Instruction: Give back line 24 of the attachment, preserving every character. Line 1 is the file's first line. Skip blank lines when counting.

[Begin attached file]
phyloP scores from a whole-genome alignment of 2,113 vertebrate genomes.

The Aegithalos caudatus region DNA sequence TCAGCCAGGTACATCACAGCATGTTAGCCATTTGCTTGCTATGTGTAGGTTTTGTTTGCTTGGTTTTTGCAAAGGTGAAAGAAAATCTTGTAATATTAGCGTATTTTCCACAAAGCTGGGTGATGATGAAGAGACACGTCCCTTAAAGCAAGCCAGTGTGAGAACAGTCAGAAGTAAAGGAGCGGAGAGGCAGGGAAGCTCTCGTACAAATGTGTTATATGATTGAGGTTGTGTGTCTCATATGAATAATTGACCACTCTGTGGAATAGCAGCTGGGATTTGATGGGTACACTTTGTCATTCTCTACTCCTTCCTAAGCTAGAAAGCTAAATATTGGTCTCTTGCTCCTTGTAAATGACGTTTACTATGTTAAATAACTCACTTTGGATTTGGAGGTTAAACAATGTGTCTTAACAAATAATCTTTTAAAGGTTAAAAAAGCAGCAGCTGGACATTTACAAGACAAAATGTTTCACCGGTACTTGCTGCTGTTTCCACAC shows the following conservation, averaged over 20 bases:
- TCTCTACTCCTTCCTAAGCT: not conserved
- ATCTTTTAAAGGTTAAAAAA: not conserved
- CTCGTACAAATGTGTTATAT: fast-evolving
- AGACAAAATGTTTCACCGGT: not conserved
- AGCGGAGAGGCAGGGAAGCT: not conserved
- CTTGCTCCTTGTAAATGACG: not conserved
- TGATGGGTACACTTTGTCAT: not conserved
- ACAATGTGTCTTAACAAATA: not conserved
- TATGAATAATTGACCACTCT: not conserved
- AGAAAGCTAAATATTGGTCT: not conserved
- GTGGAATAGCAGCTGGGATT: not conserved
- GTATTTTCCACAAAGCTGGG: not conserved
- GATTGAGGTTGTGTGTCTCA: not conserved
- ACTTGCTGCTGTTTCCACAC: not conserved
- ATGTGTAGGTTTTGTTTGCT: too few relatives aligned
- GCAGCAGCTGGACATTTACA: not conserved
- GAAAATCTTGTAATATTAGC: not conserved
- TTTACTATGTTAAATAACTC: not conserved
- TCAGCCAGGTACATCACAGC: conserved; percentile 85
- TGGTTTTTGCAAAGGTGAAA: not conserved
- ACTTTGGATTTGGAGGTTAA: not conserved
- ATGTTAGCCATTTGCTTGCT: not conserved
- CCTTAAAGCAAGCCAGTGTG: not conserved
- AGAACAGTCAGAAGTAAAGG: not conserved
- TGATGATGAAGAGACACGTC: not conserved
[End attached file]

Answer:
- ATGTTAGCCATTTGCTTGCT: not conserved